Outlook There's something not quite right about describing Vodafone, that British corporate titan, as a straggler. But that's exactly what it will be when the merger of T Mobile and Orange completes, at least in its home market where it will drop from second to third place in the rankings.
The only remaining mobile major still in British hands missed out on the iPhone not once but twice. Blackberry Storms are poor consolation. It is perceived in some quarters as expensive. Its marketing also seems to have lagged behind its rivals, particularly O2, now part of Telefonica, whose bubbles are everywhere. Brand watchers coo over the innovations of O2, but Voders seems tired and pedestrian by comparison.
In corporate terms, the chief executive, Vittorio Colao, was talking tough yesterday, promising that the company was going to raise its game.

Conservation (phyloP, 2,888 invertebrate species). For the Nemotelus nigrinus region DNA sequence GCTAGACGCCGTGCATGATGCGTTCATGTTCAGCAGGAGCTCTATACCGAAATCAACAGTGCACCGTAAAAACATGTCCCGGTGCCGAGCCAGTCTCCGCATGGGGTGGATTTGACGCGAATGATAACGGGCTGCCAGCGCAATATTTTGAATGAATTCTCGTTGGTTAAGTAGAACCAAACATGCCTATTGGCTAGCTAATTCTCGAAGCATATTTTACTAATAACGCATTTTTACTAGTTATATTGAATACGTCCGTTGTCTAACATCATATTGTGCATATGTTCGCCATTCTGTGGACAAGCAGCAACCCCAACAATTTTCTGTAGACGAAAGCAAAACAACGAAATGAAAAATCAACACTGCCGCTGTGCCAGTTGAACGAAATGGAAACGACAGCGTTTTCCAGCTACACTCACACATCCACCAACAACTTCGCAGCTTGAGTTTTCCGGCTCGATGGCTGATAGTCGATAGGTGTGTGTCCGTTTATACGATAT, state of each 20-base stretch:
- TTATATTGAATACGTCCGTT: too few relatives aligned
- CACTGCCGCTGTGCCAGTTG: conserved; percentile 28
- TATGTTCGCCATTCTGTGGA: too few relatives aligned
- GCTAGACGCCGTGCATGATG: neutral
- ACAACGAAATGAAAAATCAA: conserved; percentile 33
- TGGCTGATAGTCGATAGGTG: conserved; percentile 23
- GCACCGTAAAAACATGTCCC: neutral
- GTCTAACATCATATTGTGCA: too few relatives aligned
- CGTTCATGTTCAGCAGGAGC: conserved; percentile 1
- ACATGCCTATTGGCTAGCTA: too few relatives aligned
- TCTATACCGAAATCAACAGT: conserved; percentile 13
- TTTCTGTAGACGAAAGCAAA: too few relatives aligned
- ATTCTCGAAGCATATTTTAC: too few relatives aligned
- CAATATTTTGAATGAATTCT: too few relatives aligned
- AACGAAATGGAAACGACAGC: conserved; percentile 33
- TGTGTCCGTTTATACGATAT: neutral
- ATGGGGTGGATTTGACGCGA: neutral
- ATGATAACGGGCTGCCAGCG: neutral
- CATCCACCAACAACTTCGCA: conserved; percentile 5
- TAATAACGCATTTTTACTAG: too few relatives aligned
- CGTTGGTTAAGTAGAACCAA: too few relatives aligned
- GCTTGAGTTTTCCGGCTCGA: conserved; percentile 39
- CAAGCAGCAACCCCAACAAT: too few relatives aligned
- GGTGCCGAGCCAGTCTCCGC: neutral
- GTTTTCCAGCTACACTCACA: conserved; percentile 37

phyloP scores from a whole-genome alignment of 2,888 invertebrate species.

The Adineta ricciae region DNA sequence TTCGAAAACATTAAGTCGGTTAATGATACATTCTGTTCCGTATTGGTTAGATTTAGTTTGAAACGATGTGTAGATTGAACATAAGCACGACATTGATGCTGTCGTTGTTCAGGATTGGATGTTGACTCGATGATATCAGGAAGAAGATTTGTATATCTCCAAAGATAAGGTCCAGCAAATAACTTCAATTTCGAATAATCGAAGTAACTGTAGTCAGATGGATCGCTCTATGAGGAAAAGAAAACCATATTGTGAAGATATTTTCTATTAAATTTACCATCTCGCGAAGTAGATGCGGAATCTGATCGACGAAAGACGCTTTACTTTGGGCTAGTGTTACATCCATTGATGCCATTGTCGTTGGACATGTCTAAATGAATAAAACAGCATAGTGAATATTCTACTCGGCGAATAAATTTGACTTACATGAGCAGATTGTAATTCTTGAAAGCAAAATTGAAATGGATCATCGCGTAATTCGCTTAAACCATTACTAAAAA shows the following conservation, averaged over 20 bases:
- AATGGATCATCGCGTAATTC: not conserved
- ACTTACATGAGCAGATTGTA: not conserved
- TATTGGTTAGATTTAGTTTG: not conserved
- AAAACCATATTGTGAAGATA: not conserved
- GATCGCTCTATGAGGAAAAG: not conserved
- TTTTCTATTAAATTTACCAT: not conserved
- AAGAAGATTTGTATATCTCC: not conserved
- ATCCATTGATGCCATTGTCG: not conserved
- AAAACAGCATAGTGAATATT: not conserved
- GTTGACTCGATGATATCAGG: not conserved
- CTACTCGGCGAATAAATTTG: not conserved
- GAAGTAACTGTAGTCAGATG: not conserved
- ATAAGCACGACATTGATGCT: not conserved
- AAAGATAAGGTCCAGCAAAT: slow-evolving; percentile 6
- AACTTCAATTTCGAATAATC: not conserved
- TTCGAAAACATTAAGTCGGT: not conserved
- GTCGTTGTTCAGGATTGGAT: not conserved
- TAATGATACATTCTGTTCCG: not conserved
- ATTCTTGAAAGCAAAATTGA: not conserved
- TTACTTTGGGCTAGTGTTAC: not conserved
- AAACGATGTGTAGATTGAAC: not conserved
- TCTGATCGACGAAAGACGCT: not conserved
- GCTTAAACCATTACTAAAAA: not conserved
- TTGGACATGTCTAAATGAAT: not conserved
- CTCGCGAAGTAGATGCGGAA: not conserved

And so because the target of cutting costs by a billion by 2010 will be achieved in the current year (funny how these corporate cost-cutting targets are always, but always, exceeded) there'll be another billion to come over the next two years (no doubt that will be exceeded too, and there'll be bonuses all round for beating the "stretching" target).
Investors will probably welcome the move. Pay-offs are required from all the wheeling and dealing that built the company into what it is. But some of those savings may be used for yet more deals, and much of the rest is being earmarked for investment in new services. They will be necessary. Vodafone is still an astonishingly successful, profitable, company. But it no longer seems to have the X factor. More is needed from Mr Colao to restore his company as the king in its own castle before it conquers the world again.Reuse content